Parasitic wasps don’t eat aphids straight off the bat. Instead, they lay eggs inside their bodies, and their larvae eat their way out. Aphids are so afraid of parasitic wasps that they often drop to the ground rather than face them. Ensure you have diatomaceous earth in place to catch them.
When a newly hatched parasitic wasp emerges from an aphid, it’s hardly any time before they lay their own eggs in the brood.
But how do you attract the beneficial insects that kill aphids? Grow more flowers, leave untidy areas, and stop using chemical pesticides.
Grow More Flowers
Pollinator-friendly flowers are a great way to provide habitation for omnivore ladybugs and nectar-eating parasitic wasps. Great plants include:
- Black-eyed susan
- Any native flowers or those with small clustered blooms
Leave the Yard a Little Untidy
Insects are prey to birds and spiders, so they seek out protective shelter. A leafy yard with old wood and large plant stems that hollow out over winter is an attractive home. Ladybugs like to hibernate in dried plant stalks.
When you clean up the yard for winter, leave plant stalks and some long grass in place so beneficial insects have a safe place to spend the long winter months. They’ll emerge in spring with a raging appetite for aphids!
8. Sacrificial Plants
Sometimes it’s easier to join them!
Sacrificial plants are those that you surrender to the enemy aphid to keep your prized plants safe. Some folks call it trap planting.
The idea is to plant a circle, or patch, of aphid-friendly plants near your crops as a decoy. When aphids arrive for the sacrificial plants, you leave them alone, concentrating your natural aphid weaponry like diatomaceous earth, citrus water, and ladybug worship on your beloved plants.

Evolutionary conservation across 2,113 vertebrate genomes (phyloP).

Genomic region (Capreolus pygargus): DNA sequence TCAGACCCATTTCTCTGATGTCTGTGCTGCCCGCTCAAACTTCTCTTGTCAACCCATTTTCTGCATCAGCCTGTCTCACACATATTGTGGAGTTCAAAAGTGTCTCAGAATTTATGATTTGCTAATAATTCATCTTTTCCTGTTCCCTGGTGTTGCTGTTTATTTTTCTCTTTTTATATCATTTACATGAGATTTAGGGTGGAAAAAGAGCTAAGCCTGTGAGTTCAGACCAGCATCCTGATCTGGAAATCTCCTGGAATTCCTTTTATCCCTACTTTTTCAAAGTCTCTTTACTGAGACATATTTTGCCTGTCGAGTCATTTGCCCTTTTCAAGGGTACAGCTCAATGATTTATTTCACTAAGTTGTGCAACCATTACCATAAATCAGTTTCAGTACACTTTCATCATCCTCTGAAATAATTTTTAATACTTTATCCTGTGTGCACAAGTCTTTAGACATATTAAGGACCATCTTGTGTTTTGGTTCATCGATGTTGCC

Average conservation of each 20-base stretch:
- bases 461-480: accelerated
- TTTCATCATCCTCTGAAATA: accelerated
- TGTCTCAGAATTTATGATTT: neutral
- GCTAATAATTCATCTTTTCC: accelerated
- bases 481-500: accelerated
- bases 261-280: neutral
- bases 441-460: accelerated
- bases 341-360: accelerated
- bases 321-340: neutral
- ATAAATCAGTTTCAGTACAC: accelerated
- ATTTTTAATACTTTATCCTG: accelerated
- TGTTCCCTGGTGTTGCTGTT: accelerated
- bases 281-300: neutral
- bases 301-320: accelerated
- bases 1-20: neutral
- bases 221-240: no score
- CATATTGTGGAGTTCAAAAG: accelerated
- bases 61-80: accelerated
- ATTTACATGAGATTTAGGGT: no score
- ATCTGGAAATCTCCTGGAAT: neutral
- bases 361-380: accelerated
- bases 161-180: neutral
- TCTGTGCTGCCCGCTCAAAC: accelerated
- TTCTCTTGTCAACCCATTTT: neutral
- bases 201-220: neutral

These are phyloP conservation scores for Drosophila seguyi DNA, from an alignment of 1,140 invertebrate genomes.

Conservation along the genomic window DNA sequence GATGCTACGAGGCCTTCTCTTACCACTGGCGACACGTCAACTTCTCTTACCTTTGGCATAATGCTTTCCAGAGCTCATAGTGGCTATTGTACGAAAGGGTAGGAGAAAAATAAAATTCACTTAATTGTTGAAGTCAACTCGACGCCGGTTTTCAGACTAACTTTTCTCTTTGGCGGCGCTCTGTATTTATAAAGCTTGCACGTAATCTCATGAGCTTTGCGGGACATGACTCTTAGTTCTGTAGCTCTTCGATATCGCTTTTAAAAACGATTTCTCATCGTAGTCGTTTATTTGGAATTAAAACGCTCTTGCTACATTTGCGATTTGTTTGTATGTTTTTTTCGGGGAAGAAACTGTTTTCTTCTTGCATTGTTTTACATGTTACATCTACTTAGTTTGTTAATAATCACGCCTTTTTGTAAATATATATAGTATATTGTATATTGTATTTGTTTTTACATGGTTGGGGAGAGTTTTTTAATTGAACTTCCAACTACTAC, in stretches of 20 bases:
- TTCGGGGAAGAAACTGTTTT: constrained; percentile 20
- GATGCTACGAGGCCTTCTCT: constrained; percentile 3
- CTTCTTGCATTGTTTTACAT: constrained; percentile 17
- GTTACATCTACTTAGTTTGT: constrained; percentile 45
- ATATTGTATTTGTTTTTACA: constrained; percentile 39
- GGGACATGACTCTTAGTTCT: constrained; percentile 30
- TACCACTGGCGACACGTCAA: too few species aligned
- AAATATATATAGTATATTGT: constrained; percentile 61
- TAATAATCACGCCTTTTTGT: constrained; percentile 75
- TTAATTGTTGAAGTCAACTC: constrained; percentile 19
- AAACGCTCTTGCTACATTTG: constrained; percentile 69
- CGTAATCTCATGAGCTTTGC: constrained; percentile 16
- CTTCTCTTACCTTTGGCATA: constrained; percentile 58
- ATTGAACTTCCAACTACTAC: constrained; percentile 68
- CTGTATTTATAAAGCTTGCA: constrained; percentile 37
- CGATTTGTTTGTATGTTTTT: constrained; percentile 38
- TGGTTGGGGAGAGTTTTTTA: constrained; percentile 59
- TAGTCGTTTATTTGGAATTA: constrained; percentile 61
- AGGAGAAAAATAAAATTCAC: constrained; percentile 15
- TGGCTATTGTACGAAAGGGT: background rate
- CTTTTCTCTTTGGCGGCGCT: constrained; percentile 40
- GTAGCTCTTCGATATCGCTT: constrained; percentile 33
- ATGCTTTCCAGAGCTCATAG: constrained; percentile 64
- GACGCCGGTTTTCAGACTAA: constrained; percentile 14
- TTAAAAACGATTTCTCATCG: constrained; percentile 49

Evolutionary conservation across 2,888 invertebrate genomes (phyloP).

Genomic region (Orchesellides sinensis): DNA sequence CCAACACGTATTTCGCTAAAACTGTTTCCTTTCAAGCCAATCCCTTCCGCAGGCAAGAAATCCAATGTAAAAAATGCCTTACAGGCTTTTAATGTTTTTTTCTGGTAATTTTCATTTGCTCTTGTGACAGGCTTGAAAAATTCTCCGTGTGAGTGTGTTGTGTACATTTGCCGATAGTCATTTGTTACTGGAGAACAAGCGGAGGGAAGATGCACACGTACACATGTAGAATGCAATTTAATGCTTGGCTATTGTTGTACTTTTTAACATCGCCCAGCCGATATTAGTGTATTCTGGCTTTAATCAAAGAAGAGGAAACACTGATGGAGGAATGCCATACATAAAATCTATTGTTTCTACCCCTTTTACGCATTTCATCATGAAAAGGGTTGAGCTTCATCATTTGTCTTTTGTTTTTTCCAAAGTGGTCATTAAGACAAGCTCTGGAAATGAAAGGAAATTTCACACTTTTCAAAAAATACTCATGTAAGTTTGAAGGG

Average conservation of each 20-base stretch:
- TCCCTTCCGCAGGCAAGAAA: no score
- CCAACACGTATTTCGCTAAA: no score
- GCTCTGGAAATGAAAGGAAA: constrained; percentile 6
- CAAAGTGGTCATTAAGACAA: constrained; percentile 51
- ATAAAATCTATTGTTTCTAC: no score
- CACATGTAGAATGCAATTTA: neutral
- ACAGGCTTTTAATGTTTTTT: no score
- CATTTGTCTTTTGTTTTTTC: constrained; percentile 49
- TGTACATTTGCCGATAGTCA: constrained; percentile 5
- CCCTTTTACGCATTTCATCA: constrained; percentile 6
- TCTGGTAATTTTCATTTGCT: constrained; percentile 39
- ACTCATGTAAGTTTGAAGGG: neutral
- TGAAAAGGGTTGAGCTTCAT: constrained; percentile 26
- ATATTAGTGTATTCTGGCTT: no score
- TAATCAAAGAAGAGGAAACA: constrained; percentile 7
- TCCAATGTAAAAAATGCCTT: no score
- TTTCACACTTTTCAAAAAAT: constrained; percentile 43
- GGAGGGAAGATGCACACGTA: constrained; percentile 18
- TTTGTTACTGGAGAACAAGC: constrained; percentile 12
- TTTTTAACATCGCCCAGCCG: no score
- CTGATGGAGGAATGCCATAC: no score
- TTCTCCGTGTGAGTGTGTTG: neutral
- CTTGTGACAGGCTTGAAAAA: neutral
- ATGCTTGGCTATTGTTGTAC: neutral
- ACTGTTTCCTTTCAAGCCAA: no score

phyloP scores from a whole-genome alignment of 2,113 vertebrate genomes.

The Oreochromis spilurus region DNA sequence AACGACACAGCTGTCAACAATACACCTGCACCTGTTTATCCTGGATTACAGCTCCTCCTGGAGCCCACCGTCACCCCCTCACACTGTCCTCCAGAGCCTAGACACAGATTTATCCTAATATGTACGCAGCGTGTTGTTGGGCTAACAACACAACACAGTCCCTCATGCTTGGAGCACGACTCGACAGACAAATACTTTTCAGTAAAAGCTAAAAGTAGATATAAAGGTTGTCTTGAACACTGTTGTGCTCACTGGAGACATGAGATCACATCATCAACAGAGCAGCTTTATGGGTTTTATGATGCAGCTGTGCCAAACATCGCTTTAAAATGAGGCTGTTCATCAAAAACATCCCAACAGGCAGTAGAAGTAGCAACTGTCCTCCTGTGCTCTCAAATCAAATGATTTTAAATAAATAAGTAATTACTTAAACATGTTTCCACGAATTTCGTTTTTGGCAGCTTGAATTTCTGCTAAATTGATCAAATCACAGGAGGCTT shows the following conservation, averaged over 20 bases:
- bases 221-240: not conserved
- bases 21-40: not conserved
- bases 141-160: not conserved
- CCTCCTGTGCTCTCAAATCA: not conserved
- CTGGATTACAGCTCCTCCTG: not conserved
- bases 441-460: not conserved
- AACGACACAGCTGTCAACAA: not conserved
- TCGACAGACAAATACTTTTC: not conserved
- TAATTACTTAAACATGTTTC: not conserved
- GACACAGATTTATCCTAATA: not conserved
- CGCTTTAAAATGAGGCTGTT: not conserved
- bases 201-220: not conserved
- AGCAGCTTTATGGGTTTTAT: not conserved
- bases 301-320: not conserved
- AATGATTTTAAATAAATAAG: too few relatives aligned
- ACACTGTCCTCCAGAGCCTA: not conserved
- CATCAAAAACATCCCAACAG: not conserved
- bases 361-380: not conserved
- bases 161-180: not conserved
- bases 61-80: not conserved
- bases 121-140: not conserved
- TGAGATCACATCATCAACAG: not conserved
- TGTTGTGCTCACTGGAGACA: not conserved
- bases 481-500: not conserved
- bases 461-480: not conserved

Aphids are not fussy. They head straight to the nearest suitable plants, so a circle around the precious planting works well. Create a perimeter that blooms before the plants you love. Nasturtiums are virtually perfect for this protective role. Aphids love them, they attract pollinators, and they look handsome.
9. Fight the Ant Farmers
Ants don’t harm plants in the ways aphids do, but ants farm aphids so they can feast on their honeydew. Ants love honeydew so much that they guard aphid colonies from murdering predators. Research indicates that a substance on ants’ feet may even tranquilize aphids, and some experts note ants biting off aphids’ wings so they can’t escape the farm.
Without their ant guardians, aphids are vulnerable to predation, so getting rid of the ants is a natural way to get rid of aphids.
One of the best ways is applying a thick layer of grease (such as Vaseline) to plant stems, which prevents ants from climbing up. Also, because ants build homes in dry spaces, they will move on if their homes are flooded regularly.
10. Companion Planting
Companion planting helps boost natural defenses and naturally gets rid of aphids.
Plant scented marigolds, catmint, peppermint, chives, dill, fennel, and other highly scented plants to deter aphids. Best of all, you can harvest herbs, and your feline friend will adore the catnip!
11. Cut Down on Fertilizer
Aphid preference is a juicy, sap-filled new leaf. Plants produce more of these when excess fertilizer encourages fresh growth.
Be sure to follow fertilizer packet instructions, and don’t over-fertilize your plants. Sappy new growth is a megaphone to aphids in the district!
12. Look After Your Plants
Stressed, dry plants are defenseless against aphid invasion, but healthy, strong plants can put up more of a fight with their natural chemical production.
In periods of drought, ensure plants get enough water, and if they just don’t suit the soil, roses dislike chalk. For example, move them to more suitable areas where they can thrive and naturally fight pests like aphids.
Natural Methods That Don’t Work
Some methods suggested as a natural way to get rid of aphids just don’t work on the flying menace.
These include coffee grounds, banana peels, or eggshells. In fact, they could encourage mice, rats, and raccoons, which will raid your flowers and veggies too.
Natural methods to get rid of aphids are pretty effective overall. Still, for the best outcome, you need to keep on top of the situation, regularly check for aphids, and reapply natural remedies frequently. Although it sounds like a hassle, it’s worth it for a chemical and pesticide-free yard full of beneficial insects like bees, dragonflies, and butterflies.
The photo featured at the top of this post is © Floki/Shutterstock.com